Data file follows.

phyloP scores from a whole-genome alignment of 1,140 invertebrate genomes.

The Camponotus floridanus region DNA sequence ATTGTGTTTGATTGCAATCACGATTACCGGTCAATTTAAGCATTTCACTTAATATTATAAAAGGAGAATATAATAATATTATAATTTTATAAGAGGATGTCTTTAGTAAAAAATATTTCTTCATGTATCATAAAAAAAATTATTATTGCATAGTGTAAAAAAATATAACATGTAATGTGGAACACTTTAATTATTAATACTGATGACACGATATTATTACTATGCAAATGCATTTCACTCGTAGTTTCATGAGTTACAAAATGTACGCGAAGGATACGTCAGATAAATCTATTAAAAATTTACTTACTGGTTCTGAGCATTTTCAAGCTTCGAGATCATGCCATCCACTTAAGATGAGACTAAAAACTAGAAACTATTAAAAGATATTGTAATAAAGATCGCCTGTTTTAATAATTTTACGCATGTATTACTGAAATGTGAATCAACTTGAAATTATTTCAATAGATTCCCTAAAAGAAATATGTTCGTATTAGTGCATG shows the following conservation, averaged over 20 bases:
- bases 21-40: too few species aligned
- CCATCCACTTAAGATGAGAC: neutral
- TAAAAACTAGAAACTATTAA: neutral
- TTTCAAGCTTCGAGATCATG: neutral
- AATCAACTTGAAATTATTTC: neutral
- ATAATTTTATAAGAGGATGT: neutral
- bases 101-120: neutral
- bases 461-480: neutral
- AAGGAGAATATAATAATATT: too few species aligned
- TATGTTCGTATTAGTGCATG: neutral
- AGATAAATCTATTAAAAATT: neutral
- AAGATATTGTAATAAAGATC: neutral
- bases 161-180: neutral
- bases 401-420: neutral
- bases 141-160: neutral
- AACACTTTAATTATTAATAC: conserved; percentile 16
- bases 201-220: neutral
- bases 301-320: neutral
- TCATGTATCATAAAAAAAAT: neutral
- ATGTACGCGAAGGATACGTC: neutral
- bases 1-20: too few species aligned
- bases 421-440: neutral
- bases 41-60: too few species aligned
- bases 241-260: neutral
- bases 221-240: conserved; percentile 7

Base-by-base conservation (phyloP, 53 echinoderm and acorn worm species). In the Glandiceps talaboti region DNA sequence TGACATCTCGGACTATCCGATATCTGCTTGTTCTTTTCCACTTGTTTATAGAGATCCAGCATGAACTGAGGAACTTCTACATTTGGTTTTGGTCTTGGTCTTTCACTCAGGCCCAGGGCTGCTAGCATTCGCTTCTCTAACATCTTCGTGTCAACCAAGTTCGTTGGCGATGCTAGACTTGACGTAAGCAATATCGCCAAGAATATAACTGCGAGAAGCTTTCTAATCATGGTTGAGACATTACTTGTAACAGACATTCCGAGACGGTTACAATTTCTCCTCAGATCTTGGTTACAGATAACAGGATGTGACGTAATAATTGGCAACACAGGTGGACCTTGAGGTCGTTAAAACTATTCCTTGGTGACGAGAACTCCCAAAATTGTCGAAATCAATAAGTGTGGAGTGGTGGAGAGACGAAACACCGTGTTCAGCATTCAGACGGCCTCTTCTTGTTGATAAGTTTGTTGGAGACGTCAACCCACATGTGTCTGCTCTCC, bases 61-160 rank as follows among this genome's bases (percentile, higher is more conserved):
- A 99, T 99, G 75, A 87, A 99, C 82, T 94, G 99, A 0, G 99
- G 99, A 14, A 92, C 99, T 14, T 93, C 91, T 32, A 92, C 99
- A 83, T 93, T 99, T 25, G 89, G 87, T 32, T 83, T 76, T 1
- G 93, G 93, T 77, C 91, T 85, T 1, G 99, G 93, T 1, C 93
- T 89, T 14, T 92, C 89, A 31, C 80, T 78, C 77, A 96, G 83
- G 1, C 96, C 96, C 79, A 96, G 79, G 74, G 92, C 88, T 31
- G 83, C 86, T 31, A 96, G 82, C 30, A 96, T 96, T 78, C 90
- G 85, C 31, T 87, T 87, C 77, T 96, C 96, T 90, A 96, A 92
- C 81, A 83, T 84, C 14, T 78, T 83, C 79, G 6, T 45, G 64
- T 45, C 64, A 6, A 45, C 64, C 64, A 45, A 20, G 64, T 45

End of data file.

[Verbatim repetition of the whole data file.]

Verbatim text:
phyloP scores from a whole-genome alignment of 1,140 invertebrate genomes.

The Camponotus floridanus region DNA sequence ATTGTGTTTGATTGCAATCACGATTACCGGTCAATTTAAGCATTTCACTTAATATTATAAAAGGAGAATATAATAATATTATAATTTTATAAGAGGATGTCTTTAGTAAAAAATATTTCTTCATGTATCATAAAAAAAATTATTATTGCATAGTGTAAAAAAATATAACATGTAATGTGGAACACTTTAATTATTAATACTGATGACACGATATTATTACTATGCAAATGCATTTCACTCGTAGTTTCATGAGTTACAAAATGTACGCGAAGGATACGTCAGATAAATCTATTAAAAATTTACTTACTGGTTCTGAGCATTTTCAAGCTTCGAGATCATGCCATCCACTTAAGATGAGACTAAAAACTAGAAACTATTAAAAGATATTGTAATAAAGATCGCCTGTTTTAATAATTTTACGCATGTATTACTGAAATGTGAATCAACTTGAAATTATTTCAATAGATTCCCTAAAAGAAATATGTTCGTATTAGTGCATG shows the following conservation, averaged over 20 bases:
- bases 21-40: too few species aligned
- CCATCCACTTAAGATGAGAC: neutral
- TAAAAACTAGAAACTATTAA: neutral
- TTTCAAGCTTCGAGATCATG: neutral
- AATCAACTTGAAATTATTTC: neutral
- ATAATTTTATAAGAGGATGT: neutral
- bases 101-120: neutral
- bases 461-480: neutral
- AAGGAGAATATAATAATATT: too few species aligned
- TATGTTCGTATTAGTGCATG: neutral
- AGATAAATCTATTAAAAATT: neutral
- AAGATATTGTAATAAAGATC: neutral
- bases 161-180: neutral
- bases 401-420: neutral
- bases 141-160: neutral
- AACACTTTAATTATTAATAC: conserved; percentile 16
- bases 201-220: neutral
- bases 301-320: neutral
- TCATGTATCATAAAAAAAAT: neutral
- ATGTACGCGAAGGATACGTC: neutral
- bases 1-20: too few species aligned
- bases 421-440: neutral
- bases 41-60: too few species aligned
- bases 241-260: neutral
- bases 221-240: conserved; percentile 7

Base-by-base conservation (phyloP, 53 echinoderm and acorn worm species). In the Glandiceps talaboti region DNA sequence TGACATCTCGGACTATCCGATATCTGCTTGTTCTTTTCCACTTGTTTATAGAGATCCAGCATGAACTGAGGAACTTCTACATTTGGTTTTGGTCTTGGTCTTTCACTCAGGCCCAGGGCTGCTAGCATTCGCTTCTCTAACATCTTCGTGTCAACCAAGTTCGTTGGCGATGCTAGACTTGACGTAAGCAATATCGCCAAGAATATAACTGCGAGAAGCTTTCTAATCATGGTTGAGACATTACTTGTAACAGACATTCCGAGACGGTTACAATTTCTCCTCAGATCTTGGTTACAGATAACAGGATGTGACGTAATAATTGGCAACACAGGTGGACCTTGAGGTCGTTAAAACTATTCCTTGGTGACGAGAACTCCCAAAATTGTCGAAATCAATAAGTGTGGAGTGGTGGAGAGACGAAACACCGTGTTCAGCATTCAGACGGCCTCTTCTTGTTGATAAGTTTGTTGGAGACGTCAACCCACATGTGTCTGCTCTCC, bases 61-160 rank as follows among this genome's bases (percentile, higher is more conserved):
- A 99, T 99, G 75, A 87, A 99, C 82, T 94, G 99, A 0, G 99
- G 99, A 14, A 92, C 99, T 14, T 93, C 91, T 32, A 92, C 99
- A 83, T 93, T 99, T 25, G 89, G 87, T 32, T 83, T 76, T 1
- G 93, G 93, T 77, C 91, T 85, T 1, G 99, G 93, T 1, C 93
- T 89, T 14, T 92, C 89, A 31, C 80, T 78, C 77, A 96, G 83
- G 1, C 96, C 96, C 79, A 96, G 79, G 74, G 92, C 88, T 31
- G 83, C 86, T 31, A 96, G 82, C 30, A 96, T 96, T 78, C 90
- G 85, C 31, T 87, T 87, C 77, T 96, C 96, T 90, A 96, A 92
- C 81, A 83, T 84, C 14, T 78, T 83, C 79, G 6, T 45, G 64
- T 45, C 64, A 6, A 45, C 64, C 64, A 45, A 20, G 64, T 45